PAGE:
Winner of the NBCC's John Leonard First Book Prize A New York Times 2016 Notable Book One of Oprah’s 10 Favorite Books of 2016 NPR's Debut Novel of the Year One of Buzzfeed's Best Fiction Books Of 2016 One of Time's Top 10 Novels of 2016 “Homegoing is an inspiration.” —Ta-Nehisi Coates The unforgettable New York Times best seller begins with the story of two half-sisters, separated by forces beyond their control: one sold into slavery, the other married to a British slaver. Written with tremendous sweep and power, Homegoing traces the generations of family who follow, as their destinies lead them through two continents and three hundred years of history, each life indeliably drawn, as the legacy of slavery is fully revealed in light of the present day. Effia and Esi are born into different villages in eighteenth-century Ghana. Effia is married off to an Englishman and lives in comfort in the palatial rooms of Cape Coast Castle. Unbeknownst to Effia, her sister, Esi, is imprisoned beneath her in the castle’s dungeons, sold with thousands of others into the Gold Coast’s booming slave trade, and shipped off to America, where her children and grandchildren will be raised in slavery. One thread of Homegoing follows Effia’s descendants through centuries of warfare in Ghana, as the Fante and Asante nations wrestle with the slave trade and British colonization. The other thread follows Esi and her children into America. From the plantations of the South to the Civil War and the Great Migration, from the coal mines of Pratt City, Alabama, to the jazz clubs and dope houses of twentieth-century Harlem, right up through the present day, Homegoing makes history visceral, and captures, with singular and stunning immediacy, how the memory of captivity came to be inscribed in the soul of a nation.
THE SUNDAY TIMES BESTSELLER Selected for Granta's Best of Young American Novelists 2017 Winner of the National Book Critics Circle Award for Best First Book Shortlisted for the PEN/Robert W. Bingham Prize for Debut Fiction Effia and Esi: two sisters with two very different destinies. One sold into slavery; one a slave trader's wife. The consequences of their fate reverberate through the generations that follow. Taking us from the Gold Coast of Africa to the cotton-picking plantations of Mississippi; from the missionary schools of Ghana to the dive bars of Harlem, spanning three continents and seven generations, Yaa Gyasi has written a miraculous novel - the intimate, gripping story of a brilliantly vivid cast of characters and through their lives the very story of America itself. Epic in its canvas and intimate in its portraits, Homegoing is a searing and profound debut from a masterly new writer.
Author: Yaa Gyasi
Publisher: Bond Street Books
Release Date: 2016-06-07
"Homegoing is an inspiration." —Ta-Nehisi Coates An unforgettable New York Times bestseller of exceptional scope and sweeping vision that traces the descendants of two sisters across three hundred years in Ghana and America. A riveting kaleidoscopic debut novel and the beginning of a major career: Yaa Gyasi's Homegoing is a novel about race, history, ancestry, love and time, charting the course of two sisters torn apart in 18th century Africa through to the present day. Two half sisters, Effia and Esi, unknown to each other, are born into two different tribal villages in 18th century Ghana. Effia will be married off to an English colonist, and will live in comfort in the sprawling, palatial rooms of Cape Coast Castle, raising "half-caste" children who will be sent abroad to be educated in England before returning to the Gold Coast to serve as administrators of the Empire. Her sister, Esi, will be imprisoned beneath Effia in the Castle's women's dungeon, before being shipped off on a boat bound for America, where she will be sold into slavery. Stretching from the tribal wars of Ghana to slavery and Civil War in America, from the coal mines in the north to the Great Migration to the streets of 20th century Harlem, Yaa Gyasi has written a modern masterpiece, a novel that moves through histories and geographies and—with outstanding economy and force—captures the intricacies of the troubled yet hopeful human spirit. From the Hardcover edition.
Disowned. Disgraced. Discarded. I had been Princess of Bruster, then Queen of Ferrant. Now I was neither. I built a new life, in a new land. The clerk of my adopted lord. I wanted to copy books and build his library. Quiet and unremarked amongst parchment and ink. Then the great ship came. It delivered a letter - to a land where almost no one could read. By the time the letter came to my hands, the ship had departed. We had no way to tell them we had never heard of them. They gave us one year, but how could we meet their demands when we did not know what they meant? War was coming. Unless I could prevent it.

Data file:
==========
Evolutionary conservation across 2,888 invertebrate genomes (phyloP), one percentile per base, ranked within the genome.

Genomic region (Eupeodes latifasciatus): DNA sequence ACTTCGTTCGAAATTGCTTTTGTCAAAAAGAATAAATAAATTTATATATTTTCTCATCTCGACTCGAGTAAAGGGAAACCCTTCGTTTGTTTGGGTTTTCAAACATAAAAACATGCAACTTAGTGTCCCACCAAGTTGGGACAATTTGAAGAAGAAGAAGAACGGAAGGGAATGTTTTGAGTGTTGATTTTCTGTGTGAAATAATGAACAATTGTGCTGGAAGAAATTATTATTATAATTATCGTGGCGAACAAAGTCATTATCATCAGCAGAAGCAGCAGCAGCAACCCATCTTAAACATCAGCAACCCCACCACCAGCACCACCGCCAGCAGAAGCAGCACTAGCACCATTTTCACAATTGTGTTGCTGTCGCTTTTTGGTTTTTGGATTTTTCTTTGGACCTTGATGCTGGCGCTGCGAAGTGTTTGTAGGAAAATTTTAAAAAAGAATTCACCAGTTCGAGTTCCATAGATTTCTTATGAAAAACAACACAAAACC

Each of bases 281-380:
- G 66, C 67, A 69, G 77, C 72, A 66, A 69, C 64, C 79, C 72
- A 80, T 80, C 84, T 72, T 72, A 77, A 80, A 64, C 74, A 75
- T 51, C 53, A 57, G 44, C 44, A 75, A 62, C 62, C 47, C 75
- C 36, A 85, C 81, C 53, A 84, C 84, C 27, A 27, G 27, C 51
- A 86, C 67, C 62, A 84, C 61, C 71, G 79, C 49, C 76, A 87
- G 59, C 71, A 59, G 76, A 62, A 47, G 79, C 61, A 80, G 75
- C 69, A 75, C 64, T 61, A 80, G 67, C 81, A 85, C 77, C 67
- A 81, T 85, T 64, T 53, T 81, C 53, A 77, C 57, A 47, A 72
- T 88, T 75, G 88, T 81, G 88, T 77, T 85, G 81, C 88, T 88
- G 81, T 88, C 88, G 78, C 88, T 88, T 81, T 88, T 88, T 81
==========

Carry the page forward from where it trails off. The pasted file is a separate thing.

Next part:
"Home Going: Poetry for a Season" is the first print collection of poetry from award winning author Carolyn Weber. Weber weaves together an affinity for place, nature and journey, and takes her readers on a diverse path of both landscapes as well as several topical spiritual journeys in the daily life of Christian faith. This volume includes poems from Weber's previously published digital-only collections, "True North" and "Summering" along with 13 new poems. The poetry in this collection echoes the signature style of Weber's prose in her recent memoir "Surprised by Oxford" which has been distinguished with multiple international awards, including the Grace Irwin Literary Prize, designated for the 2014 Christian book of the year by a Canadian Author. Christian poetry.
Author: Cynthia Voigt
Publisher: Simon and Schuster
Release Date: 2013-01-15
Genre: Juvenile Fiction
The iconic start to the timeless, Newbery-winning series from Cynthia Voigt. “It’s still true.” That’s the first thing James Tillerman says to his older sister, Dicey, every morning. It’s still true that their mother has abandoned the four Tillermans in a mall parking lot somewhere in the middle of Connecticut. It’s still true that they have to find their own way to Great-aunt Cilla’s house in Bridgeport. It’s still true that they need to spend as little as possible on food and seek shelter anywhere that is out of view of the authorities. It’s still true that the only way they can hope to all stay together is to just keep moving forward. Deep down, Dicey hopes they can find someone to trust, someone who will take them in and love them. But she’s afraid it’s just too much to hope for....
Homegoing by Yaa Gyasi | Summary & Analysis Preview: Homegoing by Yaa Gyasi is a novel in stories about the Atlantic slave trade and its aftermath. The novel begins with the stories of two African half-sisters of the Fante and Asante tribes: Effia and Esi. Effia is born in the late eighteenth century in Fanteland on Africa’s Gold Coast, on the night of a devastating fire near her father’s compound. Her adoptive mother, Baaba, immediately resents her, because Effia is the daughter of her father Cobbe’s house girl. In 1775, when Effia is young, British soldiers from the Cape Coast Castle come to the village. Effia wants to marry Abeeku Badu, who is in line to be chief. But to prevent Effia from marrying him, Baaba tells Effia that she must hide the blood from her first period. She knows that as long as people think Effia is premenstrual, she won’t be permitted to marry a Fante man, per tribal customs… PLEASE NOTE: This is summary and analysis of the book and NOT the original book. Inside this Instaread Summary of Homegoing : · Summary of the Book · Important People · Character Analysis · Analysis of the Themes and Author’s Style About the Author With Instaread, you can get the key takeaways, summary and analysis of a book in 15 minutes. We read every chapter, identify the key takeaways and analyze them for your convenience.